Scientist will decode neuron messages to treat pain

September 1, 2016
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Scientists from the Department of Biomedicine at Aarhus University are trying to decode neuron messages to treat pain. According to the presentation of the research, its leading author Sara B. Jager explains types of pain, which can be neuropathic one, too.

Study of Danish researcher aimed at the reducing neuropathic pain through the decoding the neuron messages. In fact, we often associate pain with a physical injury that we can see, such as broken limbs or skin abrasions. But another type of pain, called neuropathic one, we are experiencing when nerve cells (neurons) are damaged.

Ph.D. student Sara B. Jager from Aarhus University intends to decode neuron messages for better understanding the nature of the neuropathic pain and its treat respectively:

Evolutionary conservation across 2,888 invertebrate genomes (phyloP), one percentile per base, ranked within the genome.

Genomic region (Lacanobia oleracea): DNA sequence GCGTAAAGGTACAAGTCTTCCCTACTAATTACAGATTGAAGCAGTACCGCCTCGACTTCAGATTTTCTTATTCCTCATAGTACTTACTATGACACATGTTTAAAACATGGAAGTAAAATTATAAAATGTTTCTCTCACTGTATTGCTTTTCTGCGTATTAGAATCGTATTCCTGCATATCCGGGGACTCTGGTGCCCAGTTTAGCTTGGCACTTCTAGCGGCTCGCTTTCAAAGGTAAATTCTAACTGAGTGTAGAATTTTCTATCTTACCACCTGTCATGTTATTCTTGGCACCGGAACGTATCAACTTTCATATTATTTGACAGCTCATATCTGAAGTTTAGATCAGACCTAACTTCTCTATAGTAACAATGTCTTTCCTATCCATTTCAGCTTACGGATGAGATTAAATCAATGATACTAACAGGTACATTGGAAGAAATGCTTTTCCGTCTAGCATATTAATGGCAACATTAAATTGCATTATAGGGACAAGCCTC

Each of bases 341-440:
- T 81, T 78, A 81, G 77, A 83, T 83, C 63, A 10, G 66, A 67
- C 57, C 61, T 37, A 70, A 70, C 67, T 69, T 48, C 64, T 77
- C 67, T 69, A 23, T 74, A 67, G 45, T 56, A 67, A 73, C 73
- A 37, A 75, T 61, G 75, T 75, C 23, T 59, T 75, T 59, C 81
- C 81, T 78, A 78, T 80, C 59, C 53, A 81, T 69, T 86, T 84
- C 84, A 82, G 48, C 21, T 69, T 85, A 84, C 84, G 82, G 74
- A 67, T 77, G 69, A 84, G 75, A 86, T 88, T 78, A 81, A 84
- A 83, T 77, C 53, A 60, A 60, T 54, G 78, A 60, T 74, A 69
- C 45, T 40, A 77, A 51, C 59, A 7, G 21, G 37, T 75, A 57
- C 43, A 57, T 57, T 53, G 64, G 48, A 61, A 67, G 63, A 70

“In my Ph.D. project we try to understand what the cells are saying. And when we can understand that, we hope to develop new drug treatments to help treat patients with neuropathic pain.”

Neuropathic pain can occur after the accident, for an instance. When the broken leg is completely healed a patient may still experience pain when there are no exterior signs of injury that could explain it. That is the sign of neuropathic pain — due to the faulty messages sent between the damaged neuron and the surrounding, protective satellite glial cells.

“The satellite glial cells get this message loud and clear. Then they process the signal, they think about it a little bit, and then they send a message back to the neuron,” says Jager. According to her, neuropathic pain is used to be treated with antidepressants, but Jager hopes that her research will lead to better treatments like inhibiting the satellite cells from sending messages.

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